Because Social Security disability payments are often not enough to live on, it will be important for you to collect all the other benefits to which you may be entitled and even try to supplement your income by working a little, if you are able.
If you earn regular income, you might not be considered disabled any longer, and you could lose your disability eligibility altogether. You are only officially disabled if you are unable to perform "substantial gainful work" (SGA). However, Social Security usually permits you to earn up to about $1,090 a month ($1,820 if you are blind) before you will be considered to be performing substantial gainful work. But this income limit is not an absolute rule if you own your own business. In that case, other facts may be considered, including your work duties, the number of hours you work, and the extent to which you run or manage your own business. Also, you are entitled to a nine-month trial work period during which you can make over the SGA amount.
In deciding how much you are earning, the Social Security office can deduct from your income the amounts of any disability-related work expenses, such as medical devices or equipment—a wheelchair, for example—attendant care, drugs, or services you require to be able to work.
You are not permitted to collect more than one Social Security benefit at a time. If you are eligible for more than one monthly benefit—disability and early retirement, for example, or disability based on your own work record and also as the disabled spouse of a retired worker—you may receive the higher of the two benefit amounts, but not both.
For the purposes of this rule, though, Supplemental Security Income (SSI)—a program jointly run by federal and state governments to guarantee a minimum income to elderly, blind, and disabled people—is not considered a Social Security benefit. You may collect SSI in addition to a Social Security benefit.
You are permitted to collect Social Security disability payments and, at the same time, private disability payments from an insurance policy or coverage from your employer. You may also receive Department of Veterans Affairs disability benefits at the same time as Social Security disability benefits.
While you may collect workers’ compensation benefits at the same time as Social Security disability benefits, the total of your disability and workers’ compensation payments cannot be greater than 80% of what your average wages were before you became disabled. If they are, your Social Security disability benefits will be reduced to the point where the total of both benefits is 80% of your earnings before you became disabled. If you are still receiving Social Security disability benefits when your workers’ compensation benefits run out, you can again start receiving the full amount of your Social Security benefits.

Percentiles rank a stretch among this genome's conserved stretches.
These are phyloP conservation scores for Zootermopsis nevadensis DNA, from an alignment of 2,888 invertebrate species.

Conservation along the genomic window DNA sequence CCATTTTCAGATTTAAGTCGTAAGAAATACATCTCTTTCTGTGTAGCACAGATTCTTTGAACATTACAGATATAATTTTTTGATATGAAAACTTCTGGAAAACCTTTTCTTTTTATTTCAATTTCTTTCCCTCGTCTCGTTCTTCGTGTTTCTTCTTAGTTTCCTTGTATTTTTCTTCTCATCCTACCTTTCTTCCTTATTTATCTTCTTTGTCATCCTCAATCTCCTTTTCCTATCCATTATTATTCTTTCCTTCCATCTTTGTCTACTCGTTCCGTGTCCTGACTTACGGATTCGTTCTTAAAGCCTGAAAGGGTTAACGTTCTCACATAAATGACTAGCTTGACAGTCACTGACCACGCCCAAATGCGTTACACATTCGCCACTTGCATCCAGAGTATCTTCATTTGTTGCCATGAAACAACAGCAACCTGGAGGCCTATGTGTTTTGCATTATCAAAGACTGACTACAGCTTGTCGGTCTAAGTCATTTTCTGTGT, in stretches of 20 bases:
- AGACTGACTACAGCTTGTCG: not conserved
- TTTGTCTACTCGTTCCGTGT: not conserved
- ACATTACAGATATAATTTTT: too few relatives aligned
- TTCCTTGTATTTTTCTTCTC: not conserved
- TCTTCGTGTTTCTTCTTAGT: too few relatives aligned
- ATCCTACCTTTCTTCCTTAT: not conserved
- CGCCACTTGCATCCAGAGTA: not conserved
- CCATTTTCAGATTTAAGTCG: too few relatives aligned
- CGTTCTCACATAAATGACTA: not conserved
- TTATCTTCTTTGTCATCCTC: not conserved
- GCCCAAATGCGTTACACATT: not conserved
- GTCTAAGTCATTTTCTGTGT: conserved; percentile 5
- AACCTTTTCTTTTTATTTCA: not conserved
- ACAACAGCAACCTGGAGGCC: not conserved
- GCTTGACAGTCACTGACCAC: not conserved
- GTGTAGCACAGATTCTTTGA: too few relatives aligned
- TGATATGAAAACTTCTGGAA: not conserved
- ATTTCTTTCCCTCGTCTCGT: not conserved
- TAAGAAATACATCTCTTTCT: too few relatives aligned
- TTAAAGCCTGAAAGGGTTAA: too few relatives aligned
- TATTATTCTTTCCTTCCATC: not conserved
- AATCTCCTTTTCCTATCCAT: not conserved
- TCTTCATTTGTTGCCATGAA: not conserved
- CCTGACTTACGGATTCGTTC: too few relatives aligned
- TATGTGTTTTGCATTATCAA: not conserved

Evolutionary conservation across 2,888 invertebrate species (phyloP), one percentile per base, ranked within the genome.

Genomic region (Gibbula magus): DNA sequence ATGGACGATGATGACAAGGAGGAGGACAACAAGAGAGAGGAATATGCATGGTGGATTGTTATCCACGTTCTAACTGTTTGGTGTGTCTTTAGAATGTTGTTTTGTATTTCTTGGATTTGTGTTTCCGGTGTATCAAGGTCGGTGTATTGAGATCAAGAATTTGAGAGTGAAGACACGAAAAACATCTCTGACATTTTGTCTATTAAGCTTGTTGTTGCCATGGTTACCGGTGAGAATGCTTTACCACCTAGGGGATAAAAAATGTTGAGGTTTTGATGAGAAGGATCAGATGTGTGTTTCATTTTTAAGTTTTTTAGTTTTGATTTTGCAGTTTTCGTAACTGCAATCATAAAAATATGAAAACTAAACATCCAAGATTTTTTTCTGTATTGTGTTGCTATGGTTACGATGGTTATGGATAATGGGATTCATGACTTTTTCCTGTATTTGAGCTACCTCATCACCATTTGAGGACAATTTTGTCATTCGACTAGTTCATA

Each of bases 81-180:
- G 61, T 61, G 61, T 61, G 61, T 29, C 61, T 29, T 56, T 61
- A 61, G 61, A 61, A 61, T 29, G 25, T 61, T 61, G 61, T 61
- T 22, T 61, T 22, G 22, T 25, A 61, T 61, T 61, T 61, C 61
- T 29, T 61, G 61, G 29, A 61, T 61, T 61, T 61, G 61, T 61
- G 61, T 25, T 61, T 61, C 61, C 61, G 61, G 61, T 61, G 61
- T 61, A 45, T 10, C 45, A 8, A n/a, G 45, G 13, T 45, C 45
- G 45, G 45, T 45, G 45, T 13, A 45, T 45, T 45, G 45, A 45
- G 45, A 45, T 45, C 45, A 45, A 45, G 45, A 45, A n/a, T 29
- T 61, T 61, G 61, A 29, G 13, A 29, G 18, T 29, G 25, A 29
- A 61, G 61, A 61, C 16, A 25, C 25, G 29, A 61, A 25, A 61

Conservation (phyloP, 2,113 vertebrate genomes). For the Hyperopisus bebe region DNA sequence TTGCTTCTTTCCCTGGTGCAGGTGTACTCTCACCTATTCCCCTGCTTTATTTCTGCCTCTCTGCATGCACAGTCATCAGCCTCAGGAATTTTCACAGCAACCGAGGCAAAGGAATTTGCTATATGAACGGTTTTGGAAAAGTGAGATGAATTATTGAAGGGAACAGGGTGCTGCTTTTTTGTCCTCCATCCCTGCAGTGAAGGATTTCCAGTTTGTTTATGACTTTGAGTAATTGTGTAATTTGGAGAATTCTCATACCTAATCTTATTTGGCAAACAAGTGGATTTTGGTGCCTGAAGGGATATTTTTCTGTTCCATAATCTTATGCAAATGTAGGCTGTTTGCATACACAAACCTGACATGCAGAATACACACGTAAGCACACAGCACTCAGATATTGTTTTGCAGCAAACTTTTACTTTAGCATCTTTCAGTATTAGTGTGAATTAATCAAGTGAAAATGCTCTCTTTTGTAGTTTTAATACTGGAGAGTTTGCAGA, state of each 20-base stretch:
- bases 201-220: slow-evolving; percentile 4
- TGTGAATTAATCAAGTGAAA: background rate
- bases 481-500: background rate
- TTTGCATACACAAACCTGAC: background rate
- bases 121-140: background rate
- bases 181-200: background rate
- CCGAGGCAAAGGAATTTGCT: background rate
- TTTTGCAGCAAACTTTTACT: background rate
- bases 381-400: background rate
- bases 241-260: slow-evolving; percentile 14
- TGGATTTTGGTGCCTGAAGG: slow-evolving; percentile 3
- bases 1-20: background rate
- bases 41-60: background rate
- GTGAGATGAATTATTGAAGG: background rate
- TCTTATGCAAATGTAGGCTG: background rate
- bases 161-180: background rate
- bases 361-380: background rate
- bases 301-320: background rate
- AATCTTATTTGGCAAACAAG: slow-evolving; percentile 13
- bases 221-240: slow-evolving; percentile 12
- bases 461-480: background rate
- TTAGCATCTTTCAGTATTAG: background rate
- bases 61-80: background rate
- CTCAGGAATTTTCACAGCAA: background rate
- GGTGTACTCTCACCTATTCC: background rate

EXAMPLE: Minnie became disabled while working for the telephone company in the computer analysis department. At that time, she was making $1,400 a month. Her Social Security disability benefits were $560 a month; she also applied for and began receiving workers’ compensation benefits of $625 a month. Because the total of the two benefits was more than 80% of her prior salary (80% of $1,400 is $1,120, and she would be getting $1,185), her disability benefits were reduced by the extra $65 down to $495 per month.
If Minnie is still disabled when her workers’ compensation benefits run out, her Social Security disability benefits will go back up to $560 a month, plus whatever cost of living increases had been granted in the meantime. If Minnie also had private insurance that paid disability benefits, she could receive those benefits as well as all of her Social Security.
To learn more, read Nolo's article on the Social Security disability offset for workers' comp.
State Disability Benefits
A few states, including New York and California, offer temporary disability benefits alongside their unemployment insurance programs. Call your local unemployment insurance office or labor department to determine whether your state maintains this kind of coverage. You can receive state disability insurance payments at the same time as SSDI, but your SSDI may be "offset" by these short-term disability payments. Visit Nolo's section on state disability benefits to see if your state offers them.
After you have been entitled to disability benefits for 24 months, you become eligible for Medicare coverage, even if you are not old enough to be covered by Medicare under the regular rules of the program. (In general, the two-year waiting period is calculated from the date your disability began plus five months -- due to the five-month waiting period for Social Security disability.)
Medicare Part A hospitalization coverage is free after you pay a deductible. If you want to be covered by Medicare Part B medical insurance that partially covers doctor bills, lab work, outpatient clinic care, and some drugs and medical supplies, you must pay a monthly premium unless you qualify for a Medicare Savings Program.